Navy Patrols Seas for Pirates

Thursday, February 09, 2006
A U.S. Navy destroyer detained and boarded a suspected pirate ship in the Indian Ocean last month, aiming to see that terrorists do not lash up with pirates in the Asia-Pacific region. The destroyer, the USS Winston S. Churchill, was ordered to intercept the suspected pirate ship on Jan. 21 after the U.S. Central Command, from its forward headquarters in Bahrain in the Persian Gulf, was contacted by the International Maritime Bureau, based in Malaysia. The maritime bureau monitors piracy all over the world, but especially in Asia. It took the U.S. warship several hours of maneuvering and firing warning shots to get the smaller vessel to surrender. A Navy boarding party then confiscated a cache of small arms to disarm the ship before sending it on its way. That effort, broadly defined, includes tracking thousands of ships, much as aircraft are monitored, knowing what cargoes the ships are carrying, driving off pirates when they attack a ship, or recovering the ship if it is seized. For several years, leaders of maritime nations from India and Sri Lanka in South Asia to Singapore and Australia and South Korea and Japan in Northeast Asia have worried that terrorists would seek alliances with pirates, particularly those operating in the South China Sea. Through that sea lane passes more international shipping each year than through the Suez and Panama canals combined. Terrorists who might seize, for instance, a large oil tanker and scuttle the vessel in the Straits of Malacca between Singapore and Indonesia would wreak economic, political, military and environmental havoc. Until now, the U.S. Navy has been reluctant to engage pirates because the service is stretched out with other duties. Asian coastal nations maintain that they do not want outside powers, notably the United States, operating in their sovereign waters, where many pirate assaults occur. Many Asian naval officers argue that combating piracy is the job of law enforcement, not navies. Many U.S. Navy officers agree but assert that some Asian nations lack the proper ships -- small, high speed and adequately armed -- to defeat or capture pirates. Moreover, coordination and intelligence sharing among the littoral nations has not been fully developed.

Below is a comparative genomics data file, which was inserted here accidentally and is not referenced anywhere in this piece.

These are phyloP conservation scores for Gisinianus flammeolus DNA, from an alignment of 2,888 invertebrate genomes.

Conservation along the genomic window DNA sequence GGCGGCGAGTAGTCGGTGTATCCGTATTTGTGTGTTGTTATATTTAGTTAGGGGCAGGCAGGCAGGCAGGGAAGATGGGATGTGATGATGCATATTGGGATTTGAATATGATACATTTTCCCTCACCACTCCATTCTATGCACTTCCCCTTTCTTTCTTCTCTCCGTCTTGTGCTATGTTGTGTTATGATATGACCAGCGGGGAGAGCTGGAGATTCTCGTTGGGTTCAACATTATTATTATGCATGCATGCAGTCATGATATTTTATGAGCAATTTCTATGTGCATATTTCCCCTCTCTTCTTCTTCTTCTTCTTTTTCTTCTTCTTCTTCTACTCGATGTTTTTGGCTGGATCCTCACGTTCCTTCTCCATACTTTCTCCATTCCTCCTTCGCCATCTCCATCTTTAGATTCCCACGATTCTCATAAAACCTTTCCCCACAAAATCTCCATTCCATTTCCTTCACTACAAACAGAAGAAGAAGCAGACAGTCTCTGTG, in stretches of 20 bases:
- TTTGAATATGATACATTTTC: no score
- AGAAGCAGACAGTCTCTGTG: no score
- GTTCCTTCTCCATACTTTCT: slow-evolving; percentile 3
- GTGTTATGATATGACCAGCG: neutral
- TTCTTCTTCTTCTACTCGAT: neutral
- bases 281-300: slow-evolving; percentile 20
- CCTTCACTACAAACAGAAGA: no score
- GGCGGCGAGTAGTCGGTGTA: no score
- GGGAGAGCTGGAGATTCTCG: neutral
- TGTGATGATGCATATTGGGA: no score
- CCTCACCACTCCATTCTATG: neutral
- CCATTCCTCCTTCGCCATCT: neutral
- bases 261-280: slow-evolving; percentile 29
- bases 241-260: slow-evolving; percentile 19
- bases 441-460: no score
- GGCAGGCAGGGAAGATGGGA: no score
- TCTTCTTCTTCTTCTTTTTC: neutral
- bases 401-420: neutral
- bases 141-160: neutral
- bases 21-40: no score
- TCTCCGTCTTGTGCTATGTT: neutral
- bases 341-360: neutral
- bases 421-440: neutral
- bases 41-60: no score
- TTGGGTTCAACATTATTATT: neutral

(Source: Washington Times)

Maritime Reporter March 2014 Digital Edition
FREE Maritime Reporter Subscription
Latest Maritime News    rss feeds

Shipbuilding

Newport News, ODU Partner for Bachelor's Degree Program

Huntington Ingalls Industries (HII) announced today that apprentices at Newport News Shipbuilding will now have the opportunity to earn a bachelor of science degree

Azeri Shipyard, BP Sign Vessel Construction Contract

Azeri state energy company SOCAR's shipyard and British oil major BP have signed a $378 million deal to design and build a subsea construction vessel for the Shah Deniz II gas project,

Fishing Vessels Fit with Wärtsilä’s NOx Reducer

Wärtsilä said its new NOx Reducer will be fitted to two new fishing vessels under construction at the Celiktrans yard in Turkey. The ships are owned by HB Grandi,

 
 
Maritime Careers / Shipboard Positions Maritime Security Maritime Standards Naval Architecture Pod Propulsion Port Authority Ship Electronics Ship Repair Ship Simulators Winch
rss | archive | history | articles | privacy | contributors | top maritime news | about us | copyright | maritime magazines
maritime security news | shipbuilding news | maritime industry | shipping news | maritime reporting | workboats news | ship design | maritime business

Time taken: 0.1072 sec (9 req/sec)